The stator insert part 10 is adjustable in the axial direction. It is borne by a bar 13 affixed to a threaded bolt 15 by means of a connecting piece 14. The threaded bolt 15 is movable in an axial direction in the cover 4 and interacts with an adjusting nut 16 mounted rotatably, but not displaceably in the axial direction, on the cover 4. By rotating the adjusting nut 16 the stator insert part 10 can be adjusted axially, i.e. raised or lowered, in relation to the fixed stator main part 9 and thus also in relation to the rotor 5. A plate 17 affixed to the bar 13 enables the stator part 10 to be accurately guided and centered in relation to the stator part 9. The plate 17 is guided on the bar 12 by a bore.
The fixed and axially movable stator parts 9 and 10 respectively are each provided with six segments 19 and 20 respectively, the segments 20 of the stator insert part 10 fitting into the spaces between the segments 19 of the part 9, from above. The side surfaces 21 and 22 of the segments 19 and 20, which surfaces face towards each other, are inclined in respect of the axis, e.g. at an angle of about 15.degree.. The width of the gaps formed between the side surfaces 21 and 22 is therefore adjustable by displacing the stator part 10 in the axial direction in relation to the stator part 9. By means of this adjustment of the width of the gap passages it is possible to adjust the amount of substance flowing through the homogenization stirrer, and thus the dwell time of the substance in the stirrer, whereby the stirrer can be adapted to the viscosity of the substance. The segments 19 and 20 of the two stator parts are provided with conical internal surfaces 23 and 24 respectively, which face towards the stator 5 and interact with this latter. By axially displacing the stator part 10, therefore, it is also possible to adjust the width of the gap between the rotor 5 and the internal surfaces 24 (while the gap between the rotor 5 and the internal surfaces 23 remains constant). However, even when the gap passages in the stator are adjusted to a minimum flow rate, the gap between rotor 5 and internal surfaces 24, constituting only a minor portion of the total rubbing gap between the rotor and the stator, will not be so narrow as to cause an excessive heating of the medium in the rubbing gap.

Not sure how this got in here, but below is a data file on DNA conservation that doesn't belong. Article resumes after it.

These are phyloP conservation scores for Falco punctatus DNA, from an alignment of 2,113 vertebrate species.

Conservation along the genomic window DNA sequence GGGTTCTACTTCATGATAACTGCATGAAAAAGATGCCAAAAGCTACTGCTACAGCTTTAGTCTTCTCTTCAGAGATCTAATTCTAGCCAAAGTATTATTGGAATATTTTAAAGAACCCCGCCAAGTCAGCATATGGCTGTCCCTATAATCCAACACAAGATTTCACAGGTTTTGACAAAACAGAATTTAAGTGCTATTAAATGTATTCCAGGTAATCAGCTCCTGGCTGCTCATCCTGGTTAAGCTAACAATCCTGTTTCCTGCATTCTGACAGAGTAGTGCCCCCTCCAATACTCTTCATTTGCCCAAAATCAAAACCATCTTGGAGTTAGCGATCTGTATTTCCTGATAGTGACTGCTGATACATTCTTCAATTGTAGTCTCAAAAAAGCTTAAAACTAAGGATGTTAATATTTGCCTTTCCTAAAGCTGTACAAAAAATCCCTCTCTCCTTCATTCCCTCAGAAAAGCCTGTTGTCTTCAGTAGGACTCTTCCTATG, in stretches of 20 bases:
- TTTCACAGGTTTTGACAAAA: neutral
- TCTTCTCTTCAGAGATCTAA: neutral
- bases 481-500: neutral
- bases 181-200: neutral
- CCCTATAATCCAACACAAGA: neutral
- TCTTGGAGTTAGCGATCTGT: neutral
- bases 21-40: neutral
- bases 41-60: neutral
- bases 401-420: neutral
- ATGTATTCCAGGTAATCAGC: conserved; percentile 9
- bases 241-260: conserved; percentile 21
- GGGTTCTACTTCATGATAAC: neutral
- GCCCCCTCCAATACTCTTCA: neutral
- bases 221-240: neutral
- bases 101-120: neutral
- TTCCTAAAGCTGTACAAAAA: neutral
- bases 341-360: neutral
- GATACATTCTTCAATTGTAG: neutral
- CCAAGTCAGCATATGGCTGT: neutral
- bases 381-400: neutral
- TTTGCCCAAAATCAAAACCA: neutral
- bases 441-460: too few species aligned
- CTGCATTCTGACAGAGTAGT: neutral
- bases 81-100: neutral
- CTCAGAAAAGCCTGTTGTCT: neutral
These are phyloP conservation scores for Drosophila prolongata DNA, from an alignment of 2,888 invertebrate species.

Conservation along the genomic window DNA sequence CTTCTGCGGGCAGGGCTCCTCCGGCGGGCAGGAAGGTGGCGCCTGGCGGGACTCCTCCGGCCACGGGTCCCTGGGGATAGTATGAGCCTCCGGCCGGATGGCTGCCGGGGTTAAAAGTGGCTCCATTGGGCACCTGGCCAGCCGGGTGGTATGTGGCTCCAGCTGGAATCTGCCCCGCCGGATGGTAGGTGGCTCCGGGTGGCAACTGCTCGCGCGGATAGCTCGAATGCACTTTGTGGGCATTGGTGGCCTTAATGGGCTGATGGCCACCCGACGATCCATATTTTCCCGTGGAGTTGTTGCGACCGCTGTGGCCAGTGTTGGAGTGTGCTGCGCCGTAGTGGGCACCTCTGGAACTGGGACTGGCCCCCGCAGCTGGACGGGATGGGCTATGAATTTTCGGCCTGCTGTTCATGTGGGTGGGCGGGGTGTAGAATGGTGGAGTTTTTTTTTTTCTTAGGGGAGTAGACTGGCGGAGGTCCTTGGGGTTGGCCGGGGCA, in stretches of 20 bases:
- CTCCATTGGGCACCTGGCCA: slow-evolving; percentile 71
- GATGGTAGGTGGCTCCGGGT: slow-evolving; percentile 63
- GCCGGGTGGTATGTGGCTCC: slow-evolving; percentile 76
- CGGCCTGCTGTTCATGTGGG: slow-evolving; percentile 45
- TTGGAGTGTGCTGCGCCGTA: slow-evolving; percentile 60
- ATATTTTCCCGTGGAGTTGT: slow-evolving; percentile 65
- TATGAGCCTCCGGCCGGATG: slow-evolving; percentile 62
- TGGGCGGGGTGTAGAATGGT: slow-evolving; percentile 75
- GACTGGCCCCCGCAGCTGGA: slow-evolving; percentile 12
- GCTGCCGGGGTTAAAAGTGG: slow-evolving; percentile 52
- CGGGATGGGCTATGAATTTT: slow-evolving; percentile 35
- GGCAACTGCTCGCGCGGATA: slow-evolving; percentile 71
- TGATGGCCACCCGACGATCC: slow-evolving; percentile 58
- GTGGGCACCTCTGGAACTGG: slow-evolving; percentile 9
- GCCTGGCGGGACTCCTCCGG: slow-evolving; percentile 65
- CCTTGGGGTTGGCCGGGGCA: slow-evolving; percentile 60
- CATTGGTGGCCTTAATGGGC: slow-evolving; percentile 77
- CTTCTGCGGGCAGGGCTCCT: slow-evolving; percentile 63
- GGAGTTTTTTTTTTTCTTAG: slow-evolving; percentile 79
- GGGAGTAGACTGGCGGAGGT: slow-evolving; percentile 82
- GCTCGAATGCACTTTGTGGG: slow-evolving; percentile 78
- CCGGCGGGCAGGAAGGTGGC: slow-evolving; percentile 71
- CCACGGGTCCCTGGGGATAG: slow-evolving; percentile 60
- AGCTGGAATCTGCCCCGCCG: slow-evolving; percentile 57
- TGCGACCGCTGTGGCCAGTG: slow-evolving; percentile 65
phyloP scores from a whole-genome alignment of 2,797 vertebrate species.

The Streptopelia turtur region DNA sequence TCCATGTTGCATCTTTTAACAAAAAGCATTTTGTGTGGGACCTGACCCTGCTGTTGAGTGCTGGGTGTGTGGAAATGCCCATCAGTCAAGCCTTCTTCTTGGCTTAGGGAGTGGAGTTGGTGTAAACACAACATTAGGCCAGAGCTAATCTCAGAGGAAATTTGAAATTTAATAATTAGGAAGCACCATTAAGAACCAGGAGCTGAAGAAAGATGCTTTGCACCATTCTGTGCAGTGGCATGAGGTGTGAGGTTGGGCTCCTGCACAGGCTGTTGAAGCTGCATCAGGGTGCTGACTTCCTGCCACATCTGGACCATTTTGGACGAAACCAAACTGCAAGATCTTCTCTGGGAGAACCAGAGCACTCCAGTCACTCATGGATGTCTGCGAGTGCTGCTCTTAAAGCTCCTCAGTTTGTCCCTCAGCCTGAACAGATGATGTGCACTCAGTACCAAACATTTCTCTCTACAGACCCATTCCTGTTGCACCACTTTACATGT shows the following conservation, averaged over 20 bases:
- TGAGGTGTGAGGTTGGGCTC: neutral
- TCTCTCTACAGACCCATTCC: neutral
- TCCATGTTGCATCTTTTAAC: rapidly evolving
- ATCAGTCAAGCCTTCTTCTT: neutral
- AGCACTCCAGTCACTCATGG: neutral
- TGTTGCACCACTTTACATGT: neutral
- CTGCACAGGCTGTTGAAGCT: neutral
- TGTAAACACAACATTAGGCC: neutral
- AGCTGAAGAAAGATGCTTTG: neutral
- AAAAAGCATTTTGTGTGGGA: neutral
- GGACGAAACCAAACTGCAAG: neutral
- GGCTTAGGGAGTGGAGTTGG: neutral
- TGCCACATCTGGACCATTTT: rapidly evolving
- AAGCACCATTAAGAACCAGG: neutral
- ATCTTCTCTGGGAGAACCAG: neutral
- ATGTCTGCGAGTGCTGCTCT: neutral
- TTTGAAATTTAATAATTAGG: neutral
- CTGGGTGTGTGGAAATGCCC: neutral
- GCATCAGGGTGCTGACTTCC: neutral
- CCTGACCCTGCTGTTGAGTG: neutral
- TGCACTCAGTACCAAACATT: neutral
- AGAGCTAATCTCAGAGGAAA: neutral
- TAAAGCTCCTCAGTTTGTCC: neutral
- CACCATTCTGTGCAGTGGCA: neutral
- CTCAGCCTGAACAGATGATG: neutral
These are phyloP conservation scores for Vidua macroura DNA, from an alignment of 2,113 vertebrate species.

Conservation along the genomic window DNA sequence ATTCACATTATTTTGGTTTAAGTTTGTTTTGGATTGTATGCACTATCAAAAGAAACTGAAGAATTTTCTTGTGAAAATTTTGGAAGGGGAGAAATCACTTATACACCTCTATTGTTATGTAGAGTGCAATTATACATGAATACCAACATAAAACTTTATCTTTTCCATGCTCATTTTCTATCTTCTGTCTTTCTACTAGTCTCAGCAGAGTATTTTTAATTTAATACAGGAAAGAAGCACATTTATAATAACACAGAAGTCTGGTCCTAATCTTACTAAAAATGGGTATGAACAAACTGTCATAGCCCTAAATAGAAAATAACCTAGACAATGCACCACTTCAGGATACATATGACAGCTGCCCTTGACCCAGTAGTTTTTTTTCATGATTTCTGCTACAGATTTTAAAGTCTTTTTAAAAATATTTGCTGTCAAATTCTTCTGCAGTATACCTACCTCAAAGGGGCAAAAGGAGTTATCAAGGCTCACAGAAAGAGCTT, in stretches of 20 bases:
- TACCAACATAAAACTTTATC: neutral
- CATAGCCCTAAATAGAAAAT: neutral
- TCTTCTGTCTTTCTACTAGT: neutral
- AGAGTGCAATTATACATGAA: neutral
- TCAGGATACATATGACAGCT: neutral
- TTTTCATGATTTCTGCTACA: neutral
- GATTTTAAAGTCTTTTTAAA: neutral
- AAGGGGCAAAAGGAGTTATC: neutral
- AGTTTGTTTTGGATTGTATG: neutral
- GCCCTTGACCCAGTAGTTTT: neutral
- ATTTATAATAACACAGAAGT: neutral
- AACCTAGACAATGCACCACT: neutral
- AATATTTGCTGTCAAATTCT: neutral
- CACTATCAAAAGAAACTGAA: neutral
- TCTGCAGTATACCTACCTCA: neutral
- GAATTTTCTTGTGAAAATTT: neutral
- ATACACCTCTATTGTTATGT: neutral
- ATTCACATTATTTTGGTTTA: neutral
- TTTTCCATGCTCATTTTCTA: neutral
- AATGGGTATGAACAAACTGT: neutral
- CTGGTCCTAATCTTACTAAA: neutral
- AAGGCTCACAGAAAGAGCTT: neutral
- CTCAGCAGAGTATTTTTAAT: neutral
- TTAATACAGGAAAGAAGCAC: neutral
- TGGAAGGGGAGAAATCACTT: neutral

FIGS. 6 and 7 are schematic diagrams of two items of apparatus which, in each case in a vessel 30, only have a homogenization stirrer of the type described. A driving motor 32 for the rotor 34 of the homogenization stirrer is in this case affixed to the lower side of the vessel 30, the rotor shaft passing through the floor of the vessel. The fixed stator part 36 rests on the floor of the vessel by supports 38. As shown in FIG. 6, the stator part 40, axially adjustable in relation to the stator part 36 and to the rotor 34, is borne by supports 42 which pass through the floor of the vessel and can be moved upwards and downwards from outside this latter (e.g. by means of a threaded nut, as shown in FIG. 1). In FIG. 7 that adjustable stator part 40 is secured by a central support 44 which passes through the cover of the vessel 30 and is adjustable from above.
In FIGS. 6 and 7 the adjustable stator part 40 is shown a considerable distance above the fixed stator part 36, merely in order to make the diagram clearer; in reality the two parts always engage each other by their segments when the apparatus is in operation. (They are constructed similarly to stator parts 9 and 10 in FIGS. 1 - 5).
1. A homogenization stirrer for use with materials having differing ranges of viscoscity and homogeneity, the stirrer comprising; a rotor, a stator spaced from said rotor and defining a rubbing gap, means for rotating said rotor relative to said stator and including rotor blades for sucking a medium axially from one side and thrusting it axially towards the side opposite said one side, said stator comprising two interengaging parts both located on one and the same side of said rotor and defining a plurality of passage gaps between said two parts, said passage gaps forming a plurality of passages through which said medium is passed out of said stator for homogenizing the same, and means for axially adjusting spacing of one of said two parts in relation to the other part of said two parts for adjusting the width of said passage gaps in said stator and thus back pressure and flow rate to determine dwell time of the medium in the rubbing gap.
2. A stirrer according to claim 1, wherein said last mentioned means comprise means for steplessly adjusting spacing between said two parts relative to one another and means for holding said two parts in any adjusted relative position.
International Classification: B01F 506; B01F 516;